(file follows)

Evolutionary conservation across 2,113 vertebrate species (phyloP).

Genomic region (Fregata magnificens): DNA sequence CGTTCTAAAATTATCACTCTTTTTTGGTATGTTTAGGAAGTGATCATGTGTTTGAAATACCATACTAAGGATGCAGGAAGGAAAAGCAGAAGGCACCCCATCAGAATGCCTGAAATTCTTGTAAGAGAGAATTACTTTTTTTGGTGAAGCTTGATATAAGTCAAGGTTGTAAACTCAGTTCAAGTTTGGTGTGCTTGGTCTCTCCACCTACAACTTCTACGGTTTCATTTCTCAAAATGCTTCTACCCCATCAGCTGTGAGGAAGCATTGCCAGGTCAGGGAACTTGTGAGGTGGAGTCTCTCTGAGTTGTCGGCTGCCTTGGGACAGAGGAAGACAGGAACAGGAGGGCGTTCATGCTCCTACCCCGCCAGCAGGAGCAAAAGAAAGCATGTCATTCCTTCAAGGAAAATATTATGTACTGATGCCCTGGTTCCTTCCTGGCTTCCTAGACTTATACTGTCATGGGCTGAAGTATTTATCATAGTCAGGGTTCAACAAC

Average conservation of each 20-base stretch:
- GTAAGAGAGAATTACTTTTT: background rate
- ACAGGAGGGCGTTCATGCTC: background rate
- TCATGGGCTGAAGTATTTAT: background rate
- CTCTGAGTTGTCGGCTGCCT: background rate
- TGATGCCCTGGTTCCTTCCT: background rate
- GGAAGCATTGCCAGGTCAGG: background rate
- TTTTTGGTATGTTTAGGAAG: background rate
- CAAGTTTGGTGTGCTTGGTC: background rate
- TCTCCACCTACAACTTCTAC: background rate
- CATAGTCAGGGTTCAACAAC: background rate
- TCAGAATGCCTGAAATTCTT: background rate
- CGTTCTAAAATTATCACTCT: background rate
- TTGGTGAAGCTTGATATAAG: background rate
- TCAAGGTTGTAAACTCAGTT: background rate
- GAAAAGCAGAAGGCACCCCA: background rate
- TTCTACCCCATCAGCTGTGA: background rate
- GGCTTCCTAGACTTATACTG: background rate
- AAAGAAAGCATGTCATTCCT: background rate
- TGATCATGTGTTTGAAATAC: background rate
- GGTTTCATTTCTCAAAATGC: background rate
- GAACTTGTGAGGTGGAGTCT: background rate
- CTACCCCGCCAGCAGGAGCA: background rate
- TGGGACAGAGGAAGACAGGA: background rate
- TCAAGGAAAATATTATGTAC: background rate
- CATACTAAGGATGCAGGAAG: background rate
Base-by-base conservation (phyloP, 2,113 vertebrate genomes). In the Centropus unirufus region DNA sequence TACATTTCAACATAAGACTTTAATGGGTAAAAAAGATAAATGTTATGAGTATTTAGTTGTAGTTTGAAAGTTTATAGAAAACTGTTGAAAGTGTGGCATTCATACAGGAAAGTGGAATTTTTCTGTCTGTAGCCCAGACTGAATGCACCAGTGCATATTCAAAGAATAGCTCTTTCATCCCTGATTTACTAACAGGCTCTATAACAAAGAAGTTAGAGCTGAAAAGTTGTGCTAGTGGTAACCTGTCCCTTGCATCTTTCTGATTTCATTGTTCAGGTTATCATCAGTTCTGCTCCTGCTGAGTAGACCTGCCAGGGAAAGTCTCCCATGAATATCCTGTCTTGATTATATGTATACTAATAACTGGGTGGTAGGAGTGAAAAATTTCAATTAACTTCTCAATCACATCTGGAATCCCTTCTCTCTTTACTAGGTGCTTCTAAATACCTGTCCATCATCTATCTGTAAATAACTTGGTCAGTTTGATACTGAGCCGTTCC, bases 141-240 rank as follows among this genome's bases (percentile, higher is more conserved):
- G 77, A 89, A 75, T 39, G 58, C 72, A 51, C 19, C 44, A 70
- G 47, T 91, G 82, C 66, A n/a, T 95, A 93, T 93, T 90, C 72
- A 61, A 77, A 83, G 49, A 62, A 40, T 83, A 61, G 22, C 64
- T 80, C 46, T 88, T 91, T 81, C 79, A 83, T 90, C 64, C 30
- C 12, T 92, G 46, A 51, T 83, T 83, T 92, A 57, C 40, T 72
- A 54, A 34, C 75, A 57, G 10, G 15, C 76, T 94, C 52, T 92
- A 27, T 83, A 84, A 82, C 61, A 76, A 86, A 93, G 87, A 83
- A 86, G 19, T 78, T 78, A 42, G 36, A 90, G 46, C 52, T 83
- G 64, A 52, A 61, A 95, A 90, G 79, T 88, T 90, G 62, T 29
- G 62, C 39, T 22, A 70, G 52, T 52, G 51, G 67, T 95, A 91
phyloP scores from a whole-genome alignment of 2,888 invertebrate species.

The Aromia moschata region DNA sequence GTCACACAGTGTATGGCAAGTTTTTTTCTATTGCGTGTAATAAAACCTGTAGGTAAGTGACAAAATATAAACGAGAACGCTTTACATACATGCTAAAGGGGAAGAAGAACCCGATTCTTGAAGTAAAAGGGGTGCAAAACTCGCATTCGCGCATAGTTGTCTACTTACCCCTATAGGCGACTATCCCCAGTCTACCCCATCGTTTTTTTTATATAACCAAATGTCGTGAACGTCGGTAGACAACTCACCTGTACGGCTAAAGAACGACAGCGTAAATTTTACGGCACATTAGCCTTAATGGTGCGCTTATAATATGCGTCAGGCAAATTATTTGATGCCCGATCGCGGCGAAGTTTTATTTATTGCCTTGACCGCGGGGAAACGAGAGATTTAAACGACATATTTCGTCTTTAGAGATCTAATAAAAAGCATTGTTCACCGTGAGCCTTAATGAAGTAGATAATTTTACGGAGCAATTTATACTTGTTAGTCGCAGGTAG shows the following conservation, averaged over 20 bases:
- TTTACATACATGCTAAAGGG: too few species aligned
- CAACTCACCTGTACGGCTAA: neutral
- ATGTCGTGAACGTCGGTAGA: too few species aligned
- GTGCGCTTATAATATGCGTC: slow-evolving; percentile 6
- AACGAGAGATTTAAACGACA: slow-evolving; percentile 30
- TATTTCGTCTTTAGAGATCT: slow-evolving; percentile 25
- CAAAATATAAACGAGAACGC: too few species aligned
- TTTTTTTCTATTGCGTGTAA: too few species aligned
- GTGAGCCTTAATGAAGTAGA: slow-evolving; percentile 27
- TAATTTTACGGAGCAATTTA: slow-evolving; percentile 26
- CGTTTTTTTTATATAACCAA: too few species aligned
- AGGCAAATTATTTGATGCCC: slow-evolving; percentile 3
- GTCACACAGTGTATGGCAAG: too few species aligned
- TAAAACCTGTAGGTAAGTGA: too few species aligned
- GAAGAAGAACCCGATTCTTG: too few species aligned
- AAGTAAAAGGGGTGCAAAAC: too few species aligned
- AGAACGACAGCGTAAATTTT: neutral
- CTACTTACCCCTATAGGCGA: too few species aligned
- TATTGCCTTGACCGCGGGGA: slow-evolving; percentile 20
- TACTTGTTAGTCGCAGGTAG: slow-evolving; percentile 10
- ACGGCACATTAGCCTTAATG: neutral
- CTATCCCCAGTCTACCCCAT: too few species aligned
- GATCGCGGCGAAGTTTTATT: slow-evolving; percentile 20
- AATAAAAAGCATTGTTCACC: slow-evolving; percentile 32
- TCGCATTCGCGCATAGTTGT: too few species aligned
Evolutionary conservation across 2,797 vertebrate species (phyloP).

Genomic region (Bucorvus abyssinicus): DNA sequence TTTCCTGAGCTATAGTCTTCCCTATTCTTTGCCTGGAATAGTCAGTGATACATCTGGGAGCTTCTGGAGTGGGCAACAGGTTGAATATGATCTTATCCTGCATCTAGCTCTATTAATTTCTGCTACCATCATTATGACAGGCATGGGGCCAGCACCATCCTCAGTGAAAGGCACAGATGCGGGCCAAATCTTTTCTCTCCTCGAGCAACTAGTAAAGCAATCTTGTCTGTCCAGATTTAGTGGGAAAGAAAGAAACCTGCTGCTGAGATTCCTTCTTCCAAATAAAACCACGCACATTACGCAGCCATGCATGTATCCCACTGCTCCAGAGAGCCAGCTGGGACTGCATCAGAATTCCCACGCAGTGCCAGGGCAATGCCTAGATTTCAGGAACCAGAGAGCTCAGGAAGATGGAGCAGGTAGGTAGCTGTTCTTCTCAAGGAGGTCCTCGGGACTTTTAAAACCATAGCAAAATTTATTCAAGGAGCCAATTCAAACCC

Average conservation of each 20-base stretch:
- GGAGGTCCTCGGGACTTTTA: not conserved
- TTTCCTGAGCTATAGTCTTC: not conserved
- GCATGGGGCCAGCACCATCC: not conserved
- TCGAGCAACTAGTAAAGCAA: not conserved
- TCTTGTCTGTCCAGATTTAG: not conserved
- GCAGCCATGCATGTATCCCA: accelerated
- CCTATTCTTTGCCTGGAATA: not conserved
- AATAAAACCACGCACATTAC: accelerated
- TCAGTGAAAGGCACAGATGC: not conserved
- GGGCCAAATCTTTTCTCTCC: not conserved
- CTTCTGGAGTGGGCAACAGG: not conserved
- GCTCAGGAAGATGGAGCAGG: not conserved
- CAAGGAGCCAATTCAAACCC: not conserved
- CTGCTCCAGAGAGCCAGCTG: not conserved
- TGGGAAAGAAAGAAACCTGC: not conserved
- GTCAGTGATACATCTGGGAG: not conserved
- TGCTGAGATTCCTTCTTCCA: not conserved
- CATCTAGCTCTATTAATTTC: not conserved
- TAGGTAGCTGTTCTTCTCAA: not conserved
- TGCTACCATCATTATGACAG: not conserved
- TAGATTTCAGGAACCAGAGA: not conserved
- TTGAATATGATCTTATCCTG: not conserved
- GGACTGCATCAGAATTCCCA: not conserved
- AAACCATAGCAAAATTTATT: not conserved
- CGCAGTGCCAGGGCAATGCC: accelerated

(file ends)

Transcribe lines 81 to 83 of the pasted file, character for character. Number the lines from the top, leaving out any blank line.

- GCTCAGGAAGATGGAGCAGG: not conserved
- CAAGGAGCCAATTCAAACCC: not conserved
- CTGCTCCAGAGAGCCAGCTG: not conserved